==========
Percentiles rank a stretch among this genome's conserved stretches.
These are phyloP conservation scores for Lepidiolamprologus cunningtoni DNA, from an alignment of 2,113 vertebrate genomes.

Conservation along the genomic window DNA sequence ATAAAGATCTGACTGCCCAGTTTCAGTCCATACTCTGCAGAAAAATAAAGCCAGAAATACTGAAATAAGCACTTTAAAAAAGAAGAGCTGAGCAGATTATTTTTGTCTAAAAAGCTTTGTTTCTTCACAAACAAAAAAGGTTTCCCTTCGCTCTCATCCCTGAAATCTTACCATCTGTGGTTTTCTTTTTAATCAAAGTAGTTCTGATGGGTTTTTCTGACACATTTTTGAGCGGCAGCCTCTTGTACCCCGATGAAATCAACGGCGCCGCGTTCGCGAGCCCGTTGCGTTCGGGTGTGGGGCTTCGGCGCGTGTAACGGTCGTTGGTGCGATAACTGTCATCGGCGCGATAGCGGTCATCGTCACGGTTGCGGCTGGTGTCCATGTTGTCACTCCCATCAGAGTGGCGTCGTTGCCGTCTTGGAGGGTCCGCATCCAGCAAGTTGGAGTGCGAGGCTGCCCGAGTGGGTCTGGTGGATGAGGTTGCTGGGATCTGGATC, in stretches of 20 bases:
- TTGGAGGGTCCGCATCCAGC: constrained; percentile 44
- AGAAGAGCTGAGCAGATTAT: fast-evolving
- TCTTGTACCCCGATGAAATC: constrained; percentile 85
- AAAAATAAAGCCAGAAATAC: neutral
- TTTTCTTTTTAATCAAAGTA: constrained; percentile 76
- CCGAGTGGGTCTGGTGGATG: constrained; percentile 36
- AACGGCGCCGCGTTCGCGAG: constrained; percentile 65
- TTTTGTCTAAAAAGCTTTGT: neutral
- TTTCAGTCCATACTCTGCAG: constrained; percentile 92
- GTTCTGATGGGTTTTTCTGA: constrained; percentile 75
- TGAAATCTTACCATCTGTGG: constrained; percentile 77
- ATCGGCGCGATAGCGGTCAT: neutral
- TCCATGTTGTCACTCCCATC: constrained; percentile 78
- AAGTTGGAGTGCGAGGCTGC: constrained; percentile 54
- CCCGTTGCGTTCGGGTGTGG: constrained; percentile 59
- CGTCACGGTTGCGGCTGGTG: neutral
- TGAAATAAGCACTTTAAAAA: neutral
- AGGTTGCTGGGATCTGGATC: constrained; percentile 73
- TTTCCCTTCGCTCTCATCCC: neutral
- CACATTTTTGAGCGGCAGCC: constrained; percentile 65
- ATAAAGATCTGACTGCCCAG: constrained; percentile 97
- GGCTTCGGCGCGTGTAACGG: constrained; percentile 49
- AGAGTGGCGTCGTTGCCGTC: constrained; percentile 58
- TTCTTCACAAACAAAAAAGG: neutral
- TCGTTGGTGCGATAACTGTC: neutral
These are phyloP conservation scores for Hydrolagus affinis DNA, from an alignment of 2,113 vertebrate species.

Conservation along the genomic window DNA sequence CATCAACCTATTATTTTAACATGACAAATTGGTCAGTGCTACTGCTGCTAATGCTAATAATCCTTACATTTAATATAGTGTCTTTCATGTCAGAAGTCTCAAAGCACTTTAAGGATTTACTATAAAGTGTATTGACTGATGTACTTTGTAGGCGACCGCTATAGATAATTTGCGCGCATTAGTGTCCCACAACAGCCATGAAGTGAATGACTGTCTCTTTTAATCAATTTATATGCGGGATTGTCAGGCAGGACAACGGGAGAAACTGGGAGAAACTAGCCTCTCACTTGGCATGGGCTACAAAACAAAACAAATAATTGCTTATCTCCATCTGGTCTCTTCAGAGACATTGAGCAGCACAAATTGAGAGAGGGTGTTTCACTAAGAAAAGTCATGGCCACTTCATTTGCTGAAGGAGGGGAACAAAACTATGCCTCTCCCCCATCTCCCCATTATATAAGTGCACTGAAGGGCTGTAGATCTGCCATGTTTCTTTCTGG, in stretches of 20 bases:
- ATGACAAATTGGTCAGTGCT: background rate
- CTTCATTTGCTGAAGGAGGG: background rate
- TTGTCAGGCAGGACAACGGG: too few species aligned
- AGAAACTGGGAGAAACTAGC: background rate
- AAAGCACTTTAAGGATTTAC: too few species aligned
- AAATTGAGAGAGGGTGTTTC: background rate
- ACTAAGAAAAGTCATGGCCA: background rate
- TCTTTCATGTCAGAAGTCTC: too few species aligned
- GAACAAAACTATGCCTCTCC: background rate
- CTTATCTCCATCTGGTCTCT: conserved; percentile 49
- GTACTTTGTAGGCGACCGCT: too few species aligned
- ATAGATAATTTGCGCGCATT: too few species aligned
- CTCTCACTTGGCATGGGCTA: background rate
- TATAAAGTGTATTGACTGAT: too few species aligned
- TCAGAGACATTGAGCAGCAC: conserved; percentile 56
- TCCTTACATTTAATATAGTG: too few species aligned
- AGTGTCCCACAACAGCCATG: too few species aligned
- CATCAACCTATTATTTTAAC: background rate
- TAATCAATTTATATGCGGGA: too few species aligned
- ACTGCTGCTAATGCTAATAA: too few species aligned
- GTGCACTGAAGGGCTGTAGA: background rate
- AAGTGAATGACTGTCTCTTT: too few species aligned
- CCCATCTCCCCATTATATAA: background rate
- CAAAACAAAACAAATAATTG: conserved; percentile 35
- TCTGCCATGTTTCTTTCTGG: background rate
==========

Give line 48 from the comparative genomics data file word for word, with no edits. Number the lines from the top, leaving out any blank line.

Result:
- CATCAACCTATTATTTTAAC: background rate